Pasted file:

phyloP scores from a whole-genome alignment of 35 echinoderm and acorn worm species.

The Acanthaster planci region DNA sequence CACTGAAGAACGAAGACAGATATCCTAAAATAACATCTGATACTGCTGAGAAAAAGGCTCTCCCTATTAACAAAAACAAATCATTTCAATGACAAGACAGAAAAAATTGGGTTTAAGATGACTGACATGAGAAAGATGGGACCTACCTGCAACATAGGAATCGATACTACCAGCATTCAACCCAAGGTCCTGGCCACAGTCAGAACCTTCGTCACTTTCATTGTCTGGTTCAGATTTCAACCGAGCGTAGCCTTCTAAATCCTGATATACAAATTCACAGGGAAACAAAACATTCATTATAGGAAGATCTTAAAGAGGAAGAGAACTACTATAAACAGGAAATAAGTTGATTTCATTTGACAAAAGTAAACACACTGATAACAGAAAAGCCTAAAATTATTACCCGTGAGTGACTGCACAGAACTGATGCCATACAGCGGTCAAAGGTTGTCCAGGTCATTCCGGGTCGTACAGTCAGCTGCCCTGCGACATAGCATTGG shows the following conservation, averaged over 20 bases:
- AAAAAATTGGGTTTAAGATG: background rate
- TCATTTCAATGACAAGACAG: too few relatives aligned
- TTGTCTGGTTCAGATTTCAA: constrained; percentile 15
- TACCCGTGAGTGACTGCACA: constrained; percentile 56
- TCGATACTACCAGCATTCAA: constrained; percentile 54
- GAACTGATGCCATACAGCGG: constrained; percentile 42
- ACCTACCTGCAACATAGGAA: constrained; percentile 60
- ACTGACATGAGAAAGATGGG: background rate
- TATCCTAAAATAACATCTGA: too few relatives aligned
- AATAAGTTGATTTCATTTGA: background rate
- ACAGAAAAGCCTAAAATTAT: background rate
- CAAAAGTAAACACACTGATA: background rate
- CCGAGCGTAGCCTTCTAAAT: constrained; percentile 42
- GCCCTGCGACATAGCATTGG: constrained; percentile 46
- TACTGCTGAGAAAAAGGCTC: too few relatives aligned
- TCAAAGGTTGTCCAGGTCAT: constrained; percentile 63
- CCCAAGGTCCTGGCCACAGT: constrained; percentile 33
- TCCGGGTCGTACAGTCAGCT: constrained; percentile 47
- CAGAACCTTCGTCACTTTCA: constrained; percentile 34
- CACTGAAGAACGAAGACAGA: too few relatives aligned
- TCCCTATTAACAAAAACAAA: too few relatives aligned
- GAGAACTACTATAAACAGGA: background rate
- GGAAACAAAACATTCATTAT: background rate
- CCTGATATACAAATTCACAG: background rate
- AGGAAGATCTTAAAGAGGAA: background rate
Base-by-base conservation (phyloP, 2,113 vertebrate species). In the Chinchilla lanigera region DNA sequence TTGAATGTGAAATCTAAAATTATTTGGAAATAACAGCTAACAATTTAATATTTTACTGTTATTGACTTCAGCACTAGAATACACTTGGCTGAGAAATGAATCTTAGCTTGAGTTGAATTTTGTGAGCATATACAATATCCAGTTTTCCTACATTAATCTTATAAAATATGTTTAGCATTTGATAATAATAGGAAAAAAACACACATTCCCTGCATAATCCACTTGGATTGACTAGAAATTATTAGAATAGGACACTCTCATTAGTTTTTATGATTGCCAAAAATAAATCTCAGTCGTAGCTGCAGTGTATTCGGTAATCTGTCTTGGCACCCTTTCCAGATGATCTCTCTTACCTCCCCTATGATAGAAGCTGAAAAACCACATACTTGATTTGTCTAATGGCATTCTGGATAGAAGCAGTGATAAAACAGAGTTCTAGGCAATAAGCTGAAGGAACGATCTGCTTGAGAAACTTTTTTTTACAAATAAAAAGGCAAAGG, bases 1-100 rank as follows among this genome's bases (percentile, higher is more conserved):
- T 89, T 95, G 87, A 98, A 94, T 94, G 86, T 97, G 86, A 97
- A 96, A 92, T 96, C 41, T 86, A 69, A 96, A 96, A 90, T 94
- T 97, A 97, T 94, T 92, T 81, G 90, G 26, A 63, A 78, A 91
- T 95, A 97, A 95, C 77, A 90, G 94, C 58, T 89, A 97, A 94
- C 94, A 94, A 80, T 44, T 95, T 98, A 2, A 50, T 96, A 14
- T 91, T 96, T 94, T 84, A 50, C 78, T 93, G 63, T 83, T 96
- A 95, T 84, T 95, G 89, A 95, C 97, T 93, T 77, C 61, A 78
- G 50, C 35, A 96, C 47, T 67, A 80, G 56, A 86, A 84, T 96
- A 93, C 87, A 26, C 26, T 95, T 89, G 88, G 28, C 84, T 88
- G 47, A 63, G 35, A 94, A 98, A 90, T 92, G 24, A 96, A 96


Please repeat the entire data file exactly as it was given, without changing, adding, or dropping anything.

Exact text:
phyloP scores from a whole-genome alignment of 35 echinoderm and acorn worm species.

The Acanthaster planci region DNA sequence CACTGAAGAACGAAGACAGATATCCTAAAATAACATCTGATACTGCTGAGAAAAAGGCTCTCCCTATTAACAAAAACAAATCATTTCAATGACAAGACAGAAAAAATTGGGTTTAAGATGACTGACATGAGAAAGATGGGACCTACCTGCAACATAGGAATCGATACTACCAGCATTCAACCCAAGGTCCTGGCCACAGTCAGAACCTTCGTCACTTTCATTGTCTGGTTCAGATTTCAACCGAGCGTAGCCTTCTAAATCCTGATATACAAATTCACAGGGAAACAAAACATTCATTATAGGAAGATCTTAAAGAGGAAGAGAACTACTATAAACAGGAAATAAGTTGATTTCATTTGACAAAAGTAAACACACTGATAACAGAAAAGCCTAAAATTATTACCCGTGAGTGACTGCACAGAACTGATGCCATACAGCGGTCAAAGGTTGTCCAGGTCATTCCGGGTCGTACAGTCAGCTGCCCTGCGACATAGCATTGG shows the following conservation, averaged over 20 bases:
- AAAAAATTGGGTTTAAGATG: background rate
- TCATTTCAATGACAAGACAG: too few relatives aligned
- TTGTCTGGTTCAGATTTCAA: constrained; percentile 15
- TACCCGTGAGTGACTGCACA: constrained; percentile 56
- TCGATACTACCAGCATTCAA: constrained; percentile 54
- GAACTGATGCCATACAGCGG: constrained; percentile 42
- ACCTACCTGCAACATAGGAA: constrained; percentile 60
- ACTGACATGAGAAAGATGGG: background rate
- TATCCTAAAATAACATCTGA: too few relatives aligned
- AATAAGTTGATTTCATTTGA: background rate
- ACAGAAAAGCCTAAAATTAT: background rate
- CAAAAGTAAACACACTGATA: background rate
- CCGAGCGTAGCCTTCTAAAT: constrained; percentile 42
- GCCCTGCGACATAGCATTGG: constrained; percentile 46
- TACTGCTGAGAAAAAGGCTC: too few relatives aligned
- TCAAAGGTTGTCCAGGTCAT: constrained; percentile 63
- CCCAAGGTCCTGGCCACAGT: constrained; percentile 33
- TCCGGGTCGTACAGTCAGCT: constrained; percentile 47
- CAGAACCTTCGTCACTTTCA: constrained; percentile 34
- CACTGAAGAACGAAGACAGA: too few relatives aligned
- TCCCTATTAACAAAAACAAA: too few relatives aligned
- GAGAACTACTATAAACAGGA: background rate
- GGAAACAAAACATTCATTAT: background rate
- CCTGATATACAAATTCACAG: background rate
- AGGAAGATCTTAAAGAGGAA: background rate
Base-by-base conservation (phyloP, 2,113 vertebrate species). In the Chinchilla lanigera region DNA sequence TTGAATGTGAAATCTAAAATTATTTGGAAATAACAGCTAACAATTTAATATTTTACTGTTATTGACTTCAGCACTAGAATACACTTGGCTGAGAAATGAATCTTAGCTTGAGTTGAATTTTGTGAGCATATACAATATCCAGTTTTCCTACATTAATCTTATAAAATATGTTTAGCATTTGATAATAATAGGAAAAAAACACACATTCCCTGCATAATCCACTTGGATTGACTAGAAATTATTAGAATAGGACACTCTCATTAGTTTTTATGATTGCCAAAAATAAATCTCAGTCGTAGCTGCAGTGTATTCGGTAATCTGTCTTGGCACCCTTTCCAGATGATCTCTCTTACCTCCCCTATGATAGAAGCTGAAAAACCACATACTTGATTTGTCTAATGGCATTCTGGATAGAAGCAGTGATAAAACAGAGTTCTAGGCAATAAGCTGAAGGAACGATCTGCTTGAGAAACTTTTTTTTACAAATAAAAAGGCAAAGG, bases 1-100 rank as follows among this genome's bases (percentile, higher is more conserved):
- T 89, T 95, G 87, A 98, A 94, T 94, G 86, T 97, G 86, A 97
- A 96, A 92, T 96, C 41, T 86, A 69, A 96, A 96, A 90, T 94
- T 97, A 97, T 94, T 92, T 81, G 90, G 26, A 63, A 78, A 91
- T 95, A 97, A 95, C 77, A 90, G 94, C 58, T 89, A 97, A 94
- C 94, A 94, A 80, T 44, T 95, T 98, A 2, A 50, T 96, A 14
- T 91, T 96, T 94, T 84, A 50, C 78, T 93, G 63, T 83, T 96
- A 95, T 84, T 95, G 89, A 95, C 97, T 93, T 77, C 61, A 78
- G 50, C 35, A 96, C 47, T 67, A 80, G 56, A 86, A 84, T 96
- A 93, C 87, A 26, C 26, T 95, T 89, G 88, G 28, C 84, T 88
- G 47, A 63, G 35, A 94, A 98, A 90, T 92, G 24, A 96, A 96